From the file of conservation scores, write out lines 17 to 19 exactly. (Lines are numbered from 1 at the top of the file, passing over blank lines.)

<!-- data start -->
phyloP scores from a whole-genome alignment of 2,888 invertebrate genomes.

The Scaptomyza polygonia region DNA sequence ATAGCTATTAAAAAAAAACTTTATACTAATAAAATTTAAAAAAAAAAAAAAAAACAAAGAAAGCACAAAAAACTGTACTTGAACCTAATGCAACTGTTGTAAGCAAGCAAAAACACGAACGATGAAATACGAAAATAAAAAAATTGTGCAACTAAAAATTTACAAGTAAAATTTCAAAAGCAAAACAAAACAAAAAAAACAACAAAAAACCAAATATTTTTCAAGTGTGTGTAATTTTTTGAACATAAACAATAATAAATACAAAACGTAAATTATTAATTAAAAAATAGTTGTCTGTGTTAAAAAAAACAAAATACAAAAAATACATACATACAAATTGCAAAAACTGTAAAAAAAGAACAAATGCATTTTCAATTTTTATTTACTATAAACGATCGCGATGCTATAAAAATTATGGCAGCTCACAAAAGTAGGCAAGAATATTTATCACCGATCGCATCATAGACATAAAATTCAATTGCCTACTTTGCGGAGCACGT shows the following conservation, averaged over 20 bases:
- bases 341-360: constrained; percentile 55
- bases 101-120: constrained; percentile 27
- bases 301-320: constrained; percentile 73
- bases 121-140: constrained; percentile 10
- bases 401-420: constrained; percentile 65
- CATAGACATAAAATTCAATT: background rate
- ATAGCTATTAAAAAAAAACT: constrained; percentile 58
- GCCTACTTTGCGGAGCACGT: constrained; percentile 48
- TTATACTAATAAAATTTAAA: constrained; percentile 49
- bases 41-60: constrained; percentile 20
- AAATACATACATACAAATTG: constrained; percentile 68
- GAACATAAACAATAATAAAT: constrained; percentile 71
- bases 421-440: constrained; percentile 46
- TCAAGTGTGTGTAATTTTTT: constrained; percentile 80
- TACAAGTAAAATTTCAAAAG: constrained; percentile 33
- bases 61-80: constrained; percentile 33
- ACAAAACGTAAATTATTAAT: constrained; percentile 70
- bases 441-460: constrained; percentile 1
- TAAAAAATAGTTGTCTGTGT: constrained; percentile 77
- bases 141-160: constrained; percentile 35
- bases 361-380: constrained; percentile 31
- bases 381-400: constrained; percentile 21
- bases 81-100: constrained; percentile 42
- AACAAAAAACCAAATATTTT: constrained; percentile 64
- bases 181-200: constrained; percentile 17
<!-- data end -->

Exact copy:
- TACAAGTAAAATTTCAAAAG: constrained; percentile 33
- bases 61-80: constrained; percentile 33
- ACAAAACGTAAATTATTAAT: constrained; percentile 70